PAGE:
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The decline and fall of Venezuela’s oil industry essentially begins with its nationalization in 1976, a time of booming crude prices and rising resource nationalism. President Carlos Andrés Pérez sought a much greater role for the state over the economy and especially wanted to use the country’s fast-growing oil wealth to turbocharge development. That year, to gain full national control over the oil fields, Caracas banished foreign oil firms and created a new, state-run oil monopoly called Petróleos de Venezuela (PDVSA). The moves marked the capstone to Pérez Alfonso’s decades-long dream of Venezuela grabbing full control of its destiny. It was also the logical outcome of the widely held belief that the country’s oil, discovered in 1922 on the shores of Lake Maracaibo, was national patrimony.
Giusti, alarmed by Chavez's plans for the oil company, resigned just as he took office in early 1999; he was then replaced by a revolving cast of political appointees. The departure of Giusti, who’d spent three decades in the Venezuelan oil business and had won international plaudits for overhauling and modernizing the state-run firm since taking over in 1994, would prove to be bad news for PDVSA’s fortunes.
In 2002, Chávez took two more steps to turn the once-proud PDVSA into his private preserve. First, he installed a new president, Gastón Parra Luzardo, a leftist economics professor who was a fierce opponent of opening the industry to more private investment. Then, in April, he went on live television to humiliate and fire a handful of PDVSA managers, replacing them with political hacks. Together, the the moves sparked violent public protests, which turned into a coup attempt against Chávez.
Using legally questionable methods, he started siphoning off billions of dollars in PDVSA revenue to pay for his social programs, including housing, education, clinics, and school lunches. While this strategy may have paid off politically in the short term, it was extremely dangerous: for the more cash the government took out of PDVSA, the less money the oil company had to invest in maintaining production or finding new resources. Since oil fields gradually produce less oil over time as they get tapped out, countries constantly need to dig new wells and rejuvenate shrinking reservoirs with injections of water or gas. Thanks to their geology, Venezuela’s oil fields have enormous decline rates, meaning the country needs to spend more heavily than other petrostates just to keep production steady. But as Chávez channeled more income into other areas, PDVSA was forced to mortgage the future to pay for the political present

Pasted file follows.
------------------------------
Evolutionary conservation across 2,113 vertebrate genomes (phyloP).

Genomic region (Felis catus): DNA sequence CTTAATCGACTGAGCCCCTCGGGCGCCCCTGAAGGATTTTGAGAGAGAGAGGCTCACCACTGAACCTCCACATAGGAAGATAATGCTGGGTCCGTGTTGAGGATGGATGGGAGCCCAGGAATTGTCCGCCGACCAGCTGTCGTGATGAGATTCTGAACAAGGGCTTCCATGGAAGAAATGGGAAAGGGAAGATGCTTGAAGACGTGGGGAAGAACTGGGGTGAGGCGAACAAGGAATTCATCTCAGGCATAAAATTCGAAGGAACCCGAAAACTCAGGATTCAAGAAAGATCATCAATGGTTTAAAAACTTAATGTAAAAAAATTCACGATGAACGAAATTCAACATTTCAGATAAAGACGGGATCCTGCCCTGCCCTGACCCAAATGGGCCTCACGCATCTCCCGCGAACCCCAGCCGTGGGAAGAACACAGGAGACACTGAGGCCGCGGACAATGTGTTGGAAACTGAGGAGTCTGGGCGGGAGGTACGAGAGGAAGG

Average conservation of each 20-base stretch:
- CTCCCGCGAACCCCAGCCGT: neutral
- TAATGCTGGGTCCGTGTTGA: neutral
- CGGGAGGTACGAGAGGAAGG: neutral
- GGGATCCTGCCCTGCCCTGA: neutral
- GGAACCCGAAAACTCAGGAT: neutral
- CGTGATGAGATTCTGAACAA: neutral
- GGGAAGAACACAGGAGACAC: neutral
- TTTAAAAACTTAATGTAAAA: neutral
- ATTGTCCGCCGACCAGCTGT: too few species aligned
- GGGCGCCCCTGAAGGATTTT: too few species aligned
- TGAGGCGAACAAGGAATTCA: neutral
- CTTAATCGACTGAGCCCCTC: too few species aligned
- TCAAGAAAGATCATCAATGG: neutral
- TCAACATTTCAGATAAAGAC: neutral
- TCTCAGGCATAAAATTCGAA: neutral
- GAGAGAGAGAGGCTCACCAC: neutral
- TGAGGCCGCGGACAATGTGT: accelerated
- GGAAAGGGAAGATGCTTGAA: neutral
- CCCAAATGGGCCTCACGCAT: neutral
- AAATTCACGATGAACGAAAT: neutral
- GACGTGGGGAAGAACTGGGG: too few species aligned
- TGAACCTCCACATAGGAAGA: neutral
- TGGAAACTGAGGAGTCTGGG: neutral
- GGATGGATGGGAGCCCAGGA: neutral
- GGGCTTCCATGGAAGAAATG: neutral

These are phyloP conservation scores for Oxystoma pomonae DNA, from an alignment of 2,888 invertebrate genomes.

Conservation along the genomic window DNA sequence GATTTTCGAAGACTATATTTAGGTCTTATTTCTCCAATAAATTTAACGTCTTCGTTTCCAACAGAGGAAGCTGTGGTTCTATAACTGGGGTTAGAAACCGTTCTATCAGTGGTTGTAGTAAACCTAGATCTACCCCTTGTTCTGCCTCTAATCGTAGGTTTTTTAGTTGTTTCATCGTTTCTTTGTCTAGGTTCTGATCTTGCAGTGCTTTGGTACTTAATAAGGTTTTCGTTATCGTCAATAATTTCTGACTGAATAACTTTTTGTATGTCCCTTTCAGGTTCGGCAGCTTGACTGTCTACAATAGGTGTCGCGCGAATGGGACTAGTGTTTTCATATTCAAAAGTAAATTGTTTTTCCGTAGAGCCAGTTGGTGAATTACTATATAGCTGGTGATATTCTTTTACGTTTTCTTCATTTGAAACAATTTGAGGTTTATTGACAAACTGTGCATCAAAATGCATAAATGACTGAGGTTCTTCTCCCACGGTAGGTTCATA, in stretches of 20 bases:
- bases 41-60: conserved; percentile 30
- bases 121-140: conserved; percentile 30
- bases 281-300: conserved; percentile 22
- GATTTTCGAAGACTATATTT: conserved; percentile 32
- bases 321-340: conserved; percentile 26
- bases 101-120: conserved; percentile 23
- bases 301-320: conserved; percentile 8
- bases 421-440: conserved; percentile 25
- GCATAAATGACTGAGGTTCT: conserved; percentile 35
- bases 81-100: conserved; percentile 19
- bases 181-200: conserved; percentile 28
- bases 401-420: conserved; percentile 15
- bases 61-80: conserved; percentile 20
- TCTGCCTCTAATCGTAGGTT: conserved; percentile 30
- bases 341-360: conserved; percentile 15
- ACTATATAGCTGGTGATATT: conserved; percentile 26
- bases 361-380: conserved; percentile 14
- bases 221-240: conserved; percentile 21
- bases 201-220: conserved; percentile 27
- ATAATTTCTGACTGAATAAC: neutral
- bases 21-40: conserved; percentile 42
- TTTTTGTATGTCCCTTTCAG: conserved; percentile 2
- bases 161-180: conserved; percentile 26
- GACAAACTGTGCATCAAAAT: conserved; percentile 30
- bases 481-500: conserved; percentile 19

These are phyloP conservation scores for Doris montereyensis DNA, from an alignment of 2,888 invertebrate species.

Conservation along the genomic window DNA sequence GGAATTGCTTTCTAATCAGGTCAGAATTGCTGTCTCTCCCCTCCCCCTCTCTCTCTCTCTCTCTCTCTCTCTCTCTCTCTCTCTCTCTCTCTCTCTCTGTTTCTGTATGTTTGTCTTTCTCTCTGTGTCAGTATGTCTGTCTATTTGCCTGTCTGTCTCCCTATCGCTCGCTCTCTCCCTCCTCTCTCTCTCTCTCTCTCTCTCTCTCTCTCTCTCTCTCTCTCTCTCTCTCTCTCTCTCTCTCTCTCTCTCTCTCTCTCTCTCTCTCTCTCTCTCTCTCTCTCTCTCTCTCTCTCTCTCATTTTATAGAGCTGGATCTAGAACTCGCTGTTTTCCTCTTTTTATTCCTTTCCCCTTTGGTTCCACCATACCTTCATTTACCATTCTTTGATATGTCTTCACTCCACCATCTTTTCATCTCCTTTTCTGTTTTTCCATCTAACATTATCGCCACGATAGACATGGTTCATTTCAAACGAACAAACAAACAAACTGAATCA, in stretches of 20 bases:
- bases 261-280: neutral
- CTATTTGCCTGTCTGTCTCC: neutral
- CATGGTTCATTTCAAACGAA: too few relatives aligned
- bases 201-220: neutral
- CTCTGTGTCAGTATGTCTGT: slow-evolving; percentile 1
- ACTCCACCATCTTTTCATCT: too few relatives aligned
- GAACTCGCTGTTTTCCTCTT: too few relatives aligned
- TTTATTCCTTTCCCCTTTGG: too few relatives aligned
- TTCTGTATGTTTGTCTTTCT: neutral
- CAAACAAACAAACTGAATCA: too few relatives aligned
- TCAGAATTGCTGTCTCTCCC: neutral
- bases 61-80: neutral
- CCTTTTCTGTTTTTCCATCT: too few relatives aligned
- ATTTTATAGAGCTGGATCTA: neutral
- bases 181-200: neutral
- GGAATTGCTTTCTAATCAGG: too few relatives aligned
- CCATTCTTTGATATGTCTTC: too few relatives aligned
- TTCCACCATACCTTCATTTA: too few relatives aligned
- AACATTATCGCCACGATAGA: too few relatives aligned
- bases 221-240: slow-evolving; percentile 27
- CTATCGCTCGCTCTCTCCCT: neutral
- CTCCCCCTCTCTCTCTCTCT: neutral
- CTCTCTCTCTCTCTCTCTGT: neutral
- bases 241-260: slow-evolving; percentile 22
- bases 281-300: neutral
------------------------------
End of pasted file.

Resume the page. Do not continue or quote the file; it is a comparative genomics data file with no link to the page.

originally posted by: Involutionist
Please elaborate on how their economy functions and how they lacked maintaining infrastructure. Thank you.
The state-run oil company, Petroleos de Venezuela (PDVSA), is struggling to stem a production decline that has accelerated this year as a result of payment delays to suppliers, lack of investment in equipment, and poor planning in the country’s vast oil fields.
"PDVSA is broken for lack of investment, lack of maintenance in all its processes, for years. Now, the crisis is deepening every day," said José Bodas, a union leader at a PDVSA refinery on the northern coast in Puerto La Cruz.
originally posted by: SpartanStoic
a reply to: DigginFoTroof
Vice did a piece recently which clearly showed how the inept gov't replaced 5000 workers in the state owned oil company with their "people".
Now they cannot refine any oil to meet the quality of their export contracts... this is why they have the entire problem.
The US companies refuse to buy oil that doesn't meet the contracted quality requirements.
originally posted by: ketsuko
Socialism didn't fail! They just didn't have the right people running it!
originally posted by: Isurrender73
a reply to: Lumenari
Still using the word Socialism incorrectly? The people had no ownership or say in production which is not Socialism.
What really happened.
Another Fascist Dictatorship selling their brand of Facism as Socialism failed because the leadership are morons.
originally posted by: OccamsRazor04
a reply to: xBWOMPx
It isn't. What's weird is you think it is. And I am not for establishing Democracies, they just tend to turn out better. The goal should be to give the power to the people in whatever form that takes.
originally posted by: OccamsRazor04
a reply to: grey580
Last I checked Chavez won elections. Fair and free elections. So how was he a dictator from day 1?